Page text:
• Kosmos Energy has struck new gas at the Greater Tortue Ahmeyim-1 well in the Albian reservoir offshore Mauritania and Senegal, which will support the Greater Tortue Ahmeyim LNG project that is on track for a 2022 start
  • Kenya and Tanzania have entered into talks to explore cross-border natural gas trading, aimed at delivering Tanzanian natural gas to Kenya to bypass requiring and building facilities for LNG imports
  • Energean Oil & Gas is reportedly looking to sell its stake in the major Glengorn gas discovery in the UK once its acquisition of Edison E&P is completed
  • Saudi Aramco has started work on the Jafurah gas terminal that will take unconventional gas from the Ghawar oil field to the coast for processing
July, 12 2019
TODAY IN ENERGY: U.S. utility-scale battery storage power capacity to grow substantially by 2023

Utility-scale battery storage units (units of one megawatt (MW) or greater power capacity) are a newer electric power resource, and their use has been growing in recent years. Operating utility-scale battery storage power capacity has more than quadrupled from the end of 2014 (214 MW) through March 2019 (899 MW). Assuming currently planned additions are completed and no current operating capacity is retired, utility-scale battery storage power capacity could exceed 2,500 MW by 2023.

U.S. utility-scale battery storage capacity

Source: U.S. Energy Information Administration, Annual Electric Generator Report and the Preliminary Monthly Electric Generator Inventory

EIA's Annual Electric Generator Report (Form EIA-860) collects data on the status of existing utility-scale battery storage units in the United States, along with proposed utility-scale battery storage projects scheduled for initial commercial operation within the next five years. The monthly version of this survey, the Preliminary Monthly Electric Generator Inventory (Form EIA-860M), collects the updated status of any projects scheduled to come online within the next 12 months.

Growth in utility-scale battery installations is the result of supportive state-level energy storage policies and the Federal Energy Regulatory Commission’s Order 841 that directs power system operators to allow utility-scale battery systems to engage in their wholesale energy, capacity, and ancillary services markets. In addition, pairing utility-scale battery storage with intermittent renewable resources, such as wind and solar, has become increasingly competitive compared with traditional generation options.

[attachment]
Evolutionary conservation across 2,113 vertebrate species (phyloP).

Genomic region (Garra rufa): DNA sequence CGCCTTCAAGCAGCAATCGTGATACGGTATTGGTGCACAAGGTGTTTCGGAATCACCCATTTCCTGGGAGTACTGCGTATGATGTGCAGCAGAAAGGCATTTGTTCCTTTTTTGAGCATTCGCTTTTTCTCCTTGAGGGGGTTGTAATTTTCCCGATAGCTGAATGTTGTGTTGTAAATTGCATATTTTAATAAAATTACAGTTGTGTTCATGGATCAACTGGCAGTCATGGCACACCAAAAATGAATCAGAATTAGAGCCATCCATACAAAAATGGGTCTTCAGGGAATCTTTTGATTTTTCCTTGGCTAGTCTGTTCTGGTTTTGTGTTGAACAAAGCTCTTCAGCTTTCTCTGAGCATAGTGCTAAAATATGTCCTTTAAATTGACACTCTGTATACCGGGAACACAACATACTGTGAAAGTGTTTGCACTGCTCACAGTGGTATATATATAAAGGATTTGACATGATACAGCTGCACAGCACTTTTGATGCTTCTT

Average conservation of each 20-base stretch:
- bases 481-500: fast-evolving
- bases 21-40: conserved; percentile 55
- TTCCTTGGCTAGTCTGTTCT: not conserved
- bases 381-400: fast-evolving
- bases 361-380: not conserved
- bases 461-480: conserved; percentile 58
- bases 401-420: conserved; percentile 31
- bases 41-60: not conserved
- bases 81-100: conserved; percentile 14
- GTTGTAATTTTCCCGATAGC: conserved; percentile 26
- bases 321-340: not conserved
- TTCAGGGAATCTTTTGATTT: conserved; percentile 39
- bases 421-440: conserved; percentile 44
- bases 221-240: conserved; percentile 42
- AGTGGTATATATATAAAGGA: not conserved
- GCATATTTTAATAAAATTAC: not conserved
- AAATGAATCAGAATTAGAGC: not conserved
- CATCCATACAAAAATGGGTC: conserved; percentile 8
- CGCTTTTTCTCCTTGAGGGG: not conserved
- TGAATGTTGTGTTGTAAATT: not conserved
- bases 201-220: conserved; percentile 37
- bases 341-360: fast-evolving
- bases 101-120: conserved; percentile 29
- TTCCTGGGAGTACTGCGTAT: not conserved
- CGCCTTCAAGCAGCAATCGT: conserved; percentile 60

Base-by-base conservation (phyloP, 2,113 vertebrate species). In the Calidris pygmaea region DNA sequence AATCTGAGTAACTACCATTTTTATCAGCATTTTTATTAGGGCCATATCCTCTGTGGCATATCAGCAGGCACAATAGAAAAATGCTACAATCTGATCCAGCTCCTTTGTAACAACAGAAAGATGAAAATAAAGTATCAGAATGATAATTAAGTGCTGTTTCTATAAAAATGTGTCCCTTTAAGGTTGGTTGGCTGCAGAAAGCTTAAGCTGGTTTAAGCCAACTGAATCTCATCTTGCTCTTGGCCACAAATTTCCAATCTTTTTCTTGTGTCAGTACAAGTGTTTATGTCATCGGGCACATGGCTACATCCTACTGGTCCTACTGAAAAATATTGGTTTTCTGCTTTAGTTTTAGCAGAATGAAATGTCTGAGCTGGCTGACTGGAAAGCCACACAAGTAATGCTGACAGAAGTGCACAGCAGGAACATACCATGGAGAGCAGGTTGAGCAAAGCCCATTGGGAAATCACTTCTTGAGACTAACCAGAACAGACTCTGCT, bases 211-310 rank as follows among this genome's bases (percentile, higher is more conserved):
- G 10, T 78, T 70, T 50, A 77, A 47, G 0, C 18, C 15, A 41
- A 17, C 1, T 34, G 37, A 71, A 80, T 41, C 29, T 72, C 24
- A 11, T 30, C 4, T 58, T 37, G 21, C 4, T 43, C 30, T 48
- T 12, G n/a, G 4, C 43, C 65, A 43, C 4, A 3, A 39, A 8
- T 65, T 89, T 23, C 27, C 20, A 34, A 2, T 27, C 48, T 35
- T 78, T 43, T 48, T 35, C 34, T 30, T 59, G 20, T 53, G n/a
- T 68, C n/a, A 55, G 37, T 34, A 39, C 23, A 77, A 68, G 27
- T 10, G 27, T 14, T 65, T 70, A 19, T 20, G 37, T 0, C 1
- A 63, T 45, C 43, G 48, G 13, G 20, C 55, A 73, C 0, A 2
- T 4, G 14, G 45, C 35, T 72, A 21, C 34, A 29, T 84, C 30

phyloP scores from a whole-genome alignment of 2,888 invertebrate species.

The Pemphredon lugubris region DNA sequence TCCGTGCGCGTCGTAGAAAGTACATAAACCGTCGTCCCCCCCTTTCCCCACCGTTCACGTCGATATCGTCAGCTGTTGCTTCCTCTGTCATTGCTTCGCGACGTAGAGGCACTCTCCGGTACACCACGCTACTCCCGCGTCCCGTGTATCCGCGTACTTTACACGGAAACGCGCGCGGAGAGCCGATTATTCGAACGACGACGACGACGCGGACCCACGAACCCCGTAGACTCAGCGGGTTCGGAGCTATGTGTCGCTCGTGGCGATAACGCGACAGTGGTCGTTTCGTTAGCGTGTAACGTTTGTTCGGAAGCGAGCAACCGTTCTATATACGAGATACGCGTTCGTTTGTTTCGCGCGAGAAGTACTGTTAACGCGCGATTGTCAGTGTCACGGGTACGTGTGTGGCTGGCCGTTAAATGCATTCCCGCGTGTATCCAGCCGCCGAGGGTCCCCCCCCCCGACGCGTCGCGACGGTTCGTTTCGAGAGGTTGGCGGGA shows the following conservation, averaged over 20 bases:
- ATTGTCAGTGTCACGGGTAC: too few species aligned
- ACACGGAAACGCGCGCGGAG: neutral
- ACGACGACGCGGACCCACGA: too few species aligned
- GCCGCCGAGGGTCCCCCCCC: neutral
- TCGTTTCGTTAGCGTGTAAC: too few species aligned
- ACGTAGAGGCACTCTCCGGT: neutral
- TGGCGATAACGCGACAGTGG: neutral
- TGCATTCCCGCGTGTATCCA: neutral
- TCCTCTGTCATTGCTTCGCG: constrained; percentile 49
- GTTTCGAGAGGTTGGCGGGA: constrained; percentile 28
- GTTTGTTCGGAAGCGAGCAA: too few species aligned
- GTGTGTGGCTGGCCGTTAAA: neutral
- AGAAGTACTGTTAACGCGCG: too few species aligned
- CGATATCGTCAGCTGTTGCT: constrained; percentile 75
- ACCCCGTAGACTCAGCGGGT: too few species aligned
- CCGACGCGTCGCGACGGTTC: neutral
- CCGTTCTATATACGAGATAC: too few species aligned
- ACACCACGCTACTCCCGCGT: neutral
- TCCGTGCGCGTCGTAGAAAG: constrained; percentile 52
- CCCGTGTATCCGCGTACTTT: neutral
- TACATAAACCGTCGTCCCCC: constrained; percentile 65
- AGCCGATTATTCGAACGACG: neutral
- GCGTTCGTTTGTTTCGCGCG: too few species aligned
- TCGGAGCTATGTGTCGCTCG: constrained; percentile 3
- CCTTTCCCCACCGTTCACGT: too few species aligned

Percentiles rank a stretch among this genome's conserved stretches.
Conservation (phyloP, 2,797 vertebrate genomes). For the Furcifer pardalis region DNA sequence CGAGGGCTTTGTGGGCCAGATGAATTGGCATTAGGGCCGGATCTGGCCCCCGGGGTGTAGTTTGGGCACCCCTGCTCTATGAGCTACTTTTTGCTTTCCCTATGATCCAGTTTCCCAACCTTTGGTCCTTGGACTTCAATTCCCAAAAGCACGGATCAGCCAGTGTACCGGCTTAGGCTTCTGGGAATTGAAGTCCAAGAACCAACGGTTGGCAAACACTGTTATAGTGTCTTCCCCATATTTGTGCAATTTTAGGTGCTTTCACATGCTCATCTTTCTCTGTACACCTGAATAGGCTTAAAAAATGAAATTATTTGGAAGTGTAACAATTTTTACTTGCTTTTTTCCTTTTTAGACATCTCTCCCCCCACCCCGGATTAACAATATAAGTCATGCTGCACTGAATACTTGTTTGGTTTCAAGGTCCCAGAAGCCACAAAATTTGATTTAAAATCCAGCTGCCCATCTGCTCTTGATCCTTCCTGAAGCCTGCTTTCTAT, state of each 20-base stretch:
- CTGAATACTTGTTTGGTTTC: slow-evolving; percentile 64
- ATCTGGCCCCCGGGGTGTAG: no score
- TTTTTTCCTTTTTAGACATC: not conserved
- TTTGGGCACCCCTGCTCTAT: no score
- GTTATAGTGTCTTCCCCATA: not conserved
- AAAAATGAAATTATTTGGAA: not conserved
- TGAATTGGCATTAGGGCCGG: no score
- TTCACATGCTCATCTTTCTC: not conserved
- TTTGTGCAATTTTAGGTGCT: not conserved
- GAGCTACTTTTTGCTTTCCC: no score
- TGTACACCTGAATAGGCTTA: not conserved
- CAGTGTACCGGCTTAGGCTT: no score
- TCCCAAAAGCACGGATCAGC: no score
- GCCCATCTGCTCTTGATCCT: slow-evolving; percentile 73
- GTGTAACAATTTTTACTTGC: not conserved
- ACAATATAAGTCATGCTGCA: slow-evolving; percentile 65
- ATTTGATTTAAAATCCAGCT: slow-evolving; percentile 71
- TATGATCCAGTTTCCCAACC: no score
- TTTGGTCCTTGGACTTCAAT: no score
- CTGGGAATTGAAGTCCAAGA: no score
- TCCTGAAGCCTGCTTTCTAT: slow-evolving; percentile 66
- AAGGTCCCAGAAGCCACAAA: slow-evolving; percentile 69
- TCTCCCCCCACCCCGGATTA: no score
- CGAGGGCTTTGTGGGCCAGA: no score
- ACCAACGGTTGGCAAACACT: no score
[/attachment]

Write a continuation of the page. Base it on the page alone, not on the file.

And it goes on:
The two largest operating utility-scale battery storage sites in the United States as of March 2019 provide 40 MW of power capacity each: the Golden Valley Electric Association’s battery energy storage system in Alaska and the Vista Energy storage system in California. In the United States, 16 operating battery storage sites have an installed power capacity of 20 MW or greater. Of the 899 MW of installed operating battery storage reported by states as of March 2019, California, Illinois, and Texas account for a little less than half of that storage capacity.

U.S. operating utlity-scale battery storage by state

Source: U.S. Energy Information Administration, Annual Electric Generator Report and the Preliminary Monthly Electric Generator Inventory

In the first quarter of 2019, 60 MW of utility-scale battery storage power capacity came online, and an additional 108 MW of installed capacity will likely become operational by the end of the year. Of these planned 2019 installations, the largest is the Top Gun Energy Storage facility in California with 30 MW of installed capacity.

As of March 2019, the total utility-scale battery storage power capacity planned to come online through 2023 is 1,623 MW. If these planned facilities come online as scheduled, total U.S. utility-scale battery storage power capacity would nearly triple by the end of 2023. Additional capacity beyond what has already been reported may also be added as future operational dates approach.

Of all planned battery storage projects reported on Form EIA-860M, the largest two sites account for 725 MW and are planned to start commercial operation in 2021. The largest of these planned sites is the Manatee Solar Energy Center in Parrish, Florida. With a capacity of 409 MW, this project will be the largest solar-powered battery system in the world and will store energy from a nearby Florida Power and Light solar plant in Manatee County.

The second-largest planned utility-scale battery storage facility is the Helix Ravenswood facility located in Queens, New York. The site is planned to be developed in three stages and will have a total capacity of 316 MW.

July, 11 2019